Survey: More Than Half of Americans Too Much In Debt to Save For Retirement

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How much have you saved for retirement? How much do you need to save for retirement? A report by HSBC says many people don't know, and it offers ways to step it up and avoid being caught short.

Ready or not, your retirement is approaching. And chances are you won’t be ready, warns HSBC.

But the world’s second-largest bank offers four giant steps to help you prepare for retirement in its new report, “The Future of Retirement: A balancing act.”

More than half of American workers say they are too far in debt to save adequately for retirement, says the HSBC study, which surveyed 16,000 people online in 15 countries, including 1,000 in the United States. About four in 10 American workers said they didn’t know how much to save, and many didn’t know how soon to start saving.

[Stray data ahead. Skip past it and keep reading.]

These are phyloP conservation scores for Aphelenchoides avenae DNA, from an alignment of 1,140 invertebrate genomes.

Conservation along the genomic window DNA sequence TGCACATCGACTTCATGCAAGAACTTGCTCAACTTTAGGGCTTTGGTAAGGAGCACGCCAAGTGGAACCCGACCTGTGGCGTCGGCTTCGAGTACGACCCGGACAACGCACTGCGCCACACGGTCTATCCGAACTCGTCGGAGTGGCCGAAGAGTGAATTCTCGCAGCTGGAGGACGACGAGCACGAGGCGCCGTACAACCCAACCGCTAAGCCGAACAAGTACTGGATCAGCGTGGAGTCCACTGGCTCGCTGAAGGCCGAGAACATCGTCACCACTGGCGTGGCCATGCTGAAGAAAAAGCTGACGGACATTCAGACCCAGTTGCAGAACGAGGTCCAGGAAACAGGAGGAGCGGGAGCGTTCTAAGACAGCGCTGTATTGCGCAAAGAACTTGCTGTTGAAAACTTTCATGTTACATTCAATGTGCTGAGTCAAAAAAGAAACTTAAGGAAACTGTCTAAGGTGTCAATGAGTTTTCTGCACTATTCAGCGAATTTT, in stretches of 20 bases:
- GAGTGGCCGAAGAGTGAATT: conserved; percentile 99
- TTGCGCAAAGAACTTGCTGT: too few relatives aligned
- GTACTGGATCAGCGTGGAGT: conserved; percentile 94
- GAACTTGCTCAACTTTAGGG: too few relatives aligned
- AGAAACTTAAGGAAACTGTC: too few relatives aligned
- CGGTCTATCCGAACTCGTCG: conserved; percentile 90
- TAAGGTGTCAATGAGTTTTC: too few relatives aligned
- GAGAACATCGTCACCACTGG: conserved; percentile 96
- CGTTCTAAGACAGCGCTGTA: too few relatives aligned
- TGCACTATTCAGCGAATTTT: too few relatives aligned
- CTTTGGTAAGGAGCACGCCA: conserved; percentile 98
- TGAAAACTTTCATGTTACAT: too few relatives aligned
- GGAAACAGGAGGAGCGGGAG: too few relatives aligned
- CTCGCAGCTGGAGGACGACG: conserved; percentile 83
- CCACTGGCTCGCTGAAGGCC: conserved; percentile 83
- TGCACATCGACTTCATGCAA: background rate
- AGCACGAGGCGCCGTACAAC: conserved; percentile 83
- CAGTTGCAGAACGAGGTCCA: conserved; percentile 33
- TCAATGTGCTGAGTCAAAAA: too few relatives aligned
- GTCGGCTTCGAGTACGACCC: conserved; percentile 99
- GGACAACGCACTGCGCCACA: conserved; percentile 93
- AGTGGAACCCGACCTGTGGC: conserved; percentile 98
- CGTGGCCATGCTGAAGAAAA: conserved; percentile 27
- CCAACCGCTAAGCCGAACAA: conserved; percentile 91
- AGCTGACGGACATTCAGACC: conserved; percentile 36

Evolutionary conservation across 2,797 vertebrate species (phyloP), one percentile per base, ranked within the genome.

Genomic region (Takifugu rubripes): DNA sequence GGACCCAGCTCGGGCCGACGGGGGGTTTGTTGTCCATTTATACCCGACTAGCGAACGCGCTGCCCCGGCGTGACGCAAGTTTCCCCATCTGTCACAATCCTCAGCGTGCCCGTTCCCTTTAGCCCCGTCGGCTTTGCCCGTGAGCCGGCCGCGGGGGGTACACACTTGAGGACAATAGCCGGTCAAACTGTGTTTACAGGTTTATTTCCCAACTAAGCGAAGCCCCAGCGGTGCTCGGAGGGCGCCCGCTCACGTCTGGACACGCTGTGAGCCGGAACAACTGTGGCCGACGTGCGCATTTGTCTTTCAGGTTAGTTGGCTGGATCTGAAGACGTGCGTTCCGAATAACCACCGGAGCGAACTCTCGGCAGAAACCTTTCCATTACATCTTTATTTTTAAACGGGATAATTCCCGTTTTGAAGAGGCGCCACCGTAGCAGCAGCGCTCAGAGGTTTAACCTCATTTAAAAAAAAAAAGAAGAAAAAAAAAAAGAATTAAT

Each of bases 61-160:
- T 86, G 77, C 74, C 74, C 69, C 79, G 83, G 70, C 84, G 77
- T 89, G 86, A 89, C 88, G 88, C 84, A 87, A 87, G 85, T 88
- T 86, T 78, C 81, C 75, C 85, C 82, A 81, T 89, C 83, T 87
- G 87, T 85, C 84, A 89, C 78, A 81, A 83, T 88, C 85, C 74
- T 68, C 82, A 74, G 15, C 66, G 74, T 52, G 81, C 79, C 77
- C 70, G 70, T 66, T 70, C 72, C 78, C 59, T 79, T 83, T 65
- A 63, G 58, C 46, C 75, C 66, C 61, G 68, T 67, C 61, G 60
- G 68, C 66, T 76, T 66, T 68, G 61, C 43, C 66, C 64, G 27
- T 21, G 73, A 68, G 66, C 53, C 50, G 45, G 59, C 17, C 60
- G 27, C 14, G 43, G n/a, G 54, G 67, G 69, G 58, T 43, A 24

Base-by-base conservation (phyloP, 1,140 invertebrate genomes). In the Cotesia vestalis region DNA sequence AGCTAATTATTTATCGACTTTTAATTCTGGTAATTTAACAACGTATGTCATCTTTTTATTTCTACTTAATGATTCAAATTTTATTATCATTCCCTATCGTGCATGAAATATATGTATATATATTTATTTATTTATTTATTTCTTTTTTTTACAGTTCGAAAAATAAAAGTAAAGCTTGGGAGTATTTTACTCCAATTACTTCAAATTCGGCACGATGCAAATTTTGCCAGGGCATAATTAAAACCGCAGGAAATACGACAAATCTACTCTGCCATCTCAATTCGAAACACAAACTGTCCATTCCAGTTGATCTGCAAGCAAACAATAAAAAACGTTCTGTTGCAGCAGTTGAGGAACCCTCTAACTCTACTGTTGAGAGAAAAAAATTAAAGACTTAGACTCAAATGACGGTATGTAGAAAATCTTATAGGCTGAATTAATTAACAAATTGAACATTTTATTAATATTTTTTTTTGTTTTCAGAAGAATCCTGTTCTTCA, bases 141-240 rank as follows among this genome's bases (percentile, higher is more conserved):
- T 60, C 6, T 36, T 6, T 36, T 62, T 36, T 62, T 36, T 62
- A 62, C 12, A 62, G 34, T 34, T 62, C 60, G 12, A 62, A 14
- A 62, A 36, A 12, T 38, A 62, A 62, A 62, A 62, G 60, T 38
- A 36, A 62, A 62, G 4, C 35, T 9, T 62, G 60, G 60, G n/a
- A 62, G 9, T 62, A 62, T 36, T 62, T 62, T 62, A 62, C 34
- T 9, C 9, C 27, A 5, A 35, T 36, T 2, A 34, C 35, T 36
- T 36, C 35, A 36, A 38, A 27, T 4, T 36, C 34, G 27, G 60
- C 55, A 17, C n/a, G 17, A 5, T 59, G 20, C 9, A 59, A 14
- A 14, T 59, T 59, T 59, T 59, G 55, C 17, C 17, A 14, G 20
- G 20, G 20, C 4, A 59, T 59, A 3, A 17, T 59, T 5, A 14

In the video below, Money Talks News savings expert Stacy Johnson explains why many of us will find it more challenging than our parents did to have a comfortable retirement. Watch the video and then read on for tips on retirement savings.

“What we found is that people haven’t taken the time to truly understand what they need for the future,” Michael Schweitzer, head of sales and distribution for group wealth management at HSBC, told CNBC. “For example, almost 75 percent of people in retirement have told us that they didn’t realize that they had a shortfall until they were actually in retirement and that’s one of the critical issues we’re trying to draw attention to.”

The global economic downturn dented savings efforts around the world, Schweitzer said. People raided their retirement funds and accumulated debt during the financial crisis.

In the United States, the HSBC report says, many working-age people stopped or reduced saving for retirement.

How much is enough?

Many retirees told HSBC their annual household incomes were well below what they deemed necessary for a comfortable retirement: $72,500. More than two in five retirees said they live on a household income of less than $65,000 a year.

More than one in 10 working-age people told HSBC they will never be able to fully retire; around three in five said they cannot afford it, and three in 10 believe they will not be able to maintain a comfortable lifestyle.

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